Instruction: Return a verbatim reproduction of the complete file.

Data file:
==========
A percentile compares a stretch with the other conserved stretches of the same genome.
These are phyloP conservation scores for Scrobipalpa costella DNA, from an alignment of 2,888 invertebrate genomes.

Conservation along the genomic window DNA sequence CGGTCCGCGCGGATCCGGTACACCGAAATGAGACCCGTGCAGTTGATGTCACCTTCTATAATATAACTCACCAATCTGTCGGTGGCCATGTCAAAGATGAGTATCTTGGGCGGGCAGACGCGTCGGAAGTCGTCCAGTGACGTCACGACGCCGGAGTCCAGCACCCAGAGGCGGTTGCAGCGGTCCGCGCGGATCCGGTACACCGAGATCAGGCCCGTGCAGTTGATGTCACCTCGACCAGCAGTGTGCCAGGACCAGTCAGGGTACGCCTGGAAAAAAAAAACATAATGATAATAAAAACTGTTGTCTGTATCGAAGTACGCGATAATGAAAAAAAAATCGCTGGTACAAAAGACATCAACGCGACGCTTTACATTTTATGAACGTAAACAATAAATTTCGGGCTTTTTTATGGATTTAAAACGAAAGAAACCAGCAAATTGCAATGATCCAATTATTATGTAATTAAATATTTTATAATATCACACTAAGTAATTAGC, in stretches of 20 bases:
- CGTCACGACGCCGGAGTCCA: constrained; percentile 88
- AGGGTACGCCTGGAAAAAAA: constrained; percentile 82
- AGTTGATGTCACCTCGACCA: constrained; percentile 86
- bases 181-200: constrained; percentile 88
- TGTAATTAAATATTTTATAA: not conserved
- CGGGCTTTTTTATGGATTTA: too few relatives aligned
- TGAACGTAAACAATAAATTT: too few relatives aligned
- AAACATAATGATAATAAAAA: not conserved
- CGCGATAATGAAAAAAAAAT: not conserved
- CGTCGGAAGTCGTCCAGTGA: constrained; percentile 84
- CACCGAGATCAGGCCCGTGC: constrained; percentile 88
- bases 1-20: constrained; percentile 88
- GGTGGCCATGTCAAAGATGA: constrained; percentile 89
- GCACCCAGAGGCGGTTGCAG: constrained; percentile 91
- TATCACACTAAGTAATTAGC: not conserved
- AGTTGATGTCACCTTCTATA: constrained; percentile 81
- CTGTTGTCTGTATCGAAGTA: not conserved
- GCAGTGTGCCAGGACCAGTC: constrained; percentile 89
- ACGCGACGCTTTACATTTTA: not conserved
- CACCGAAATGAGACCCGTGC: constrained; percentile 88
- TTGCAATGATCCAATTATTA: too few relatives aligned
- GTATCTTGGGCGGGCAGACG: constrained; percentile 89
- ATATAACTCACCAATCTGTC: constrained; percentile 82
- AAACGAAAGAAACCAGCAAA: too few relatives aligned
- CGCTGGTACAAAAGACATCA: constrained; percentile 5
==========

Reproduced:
A percentile compares a stretch with the other conserved stretches of the same genome.
These are phyloP conservation scores for Scrobipalpa costella DNA, from an alignment of 2,888 invertebrate genomes.

Conservation along the genomic window DNA sequence CGGTCCGCGCGGATCCGGTACACCGAAATGAGACCCGTGCAGTTGATGTCACCTTCTATAATATAACTCACCAATCTGTCGGTGGCCATGTCAAAGATGAGTATCTTGGGCGGGCAGACGCGTCGGAAGTCGTCCAGTGACGTCACGACGCCGGAGTCCAGCACCCAGAGGCGGTTGCAGCGGTCCGCGCGGATCCGGTACACCGAGATCAGGCCCGTGCAGTTGATGTCACCTCGACCAGCAGTGTGCCAGGACCAGTCAGGGTACGCCTGGAAAAAAAAAACATAATGATAATAAAAACTGTTGTCTGTATCGAAGTACGCGATAATGAAAAAAAAATCGCTGGTACAAAAGACATCAACGCGACGCTTTACATTTTATGAACGTAAACAATAAATTTCGGGCTTTTTTATGGATTTAAAACGAAAGAAACCAGCAAATTGCAATGATCCAATTATTATGTAATTAAATATTTTATAATATCACACTAAGTAATTAGC, in stretches of 20 bases:
- CGTCACGACGCCGGAGTCCA: constrained; percentile 88
- AGGGTACGCCTGGAAAAAAA: constrained; percentile 82
- AGTTGATGTCACCTCGACCA: constrained; percentile 86
- bases 181-200: constrained; percentile 88
- TGTAATTAAATATTTTATAA: not conserved
- CGGGCTTTTTTATGGATTTA: too few relatives aligned
- TGAACGTAAACAATAAATTT: too few relatives aligned
- AAACATAATGATAATAAAAA: not conserved
- CGCGATAATGAAAAAAAAAT: not conserved
- CGTCGGAAGTCGTCCAGTGA: constrained; percentile 84
- CACCGAGATCAGGCCCGTGC: constrained; percentile 88
- bases 1-20: constrained; percentile 88
- GGTGGCCATGTCAAAGATGA: constrained; percentile 89
- GCACCCAGAGGCGGTTGCAG: constrained; percentile 91
- TATCACACTAAGTAATTAGC: not conserved
- AGTTGATGTCACCTTCTATA: constrained; percentile 81
- CTGTTGTCTGTATCGAAGTA: not conserved
- GCAGTGTGCCAGGACCAGTC: constrained; percentile 89
- ACGCGACGCTTTACATTTTA: not conserved
- CACCGAAATGAGACCCGTGC: constrained; percentile 88
- TTGCAATGATCCAATTATTA: too few relatives aligned
- GTATCTTGGGCGGGCAGACG: constrained; percentile 89
- ATATAACTCACCAATCTGTC: constrained; percentile 82
- AAACGAAAGAAACCAGCAAA: too few relatives aligned
- CGCTGGTACAAAAGACATCA: constrained; percentile 5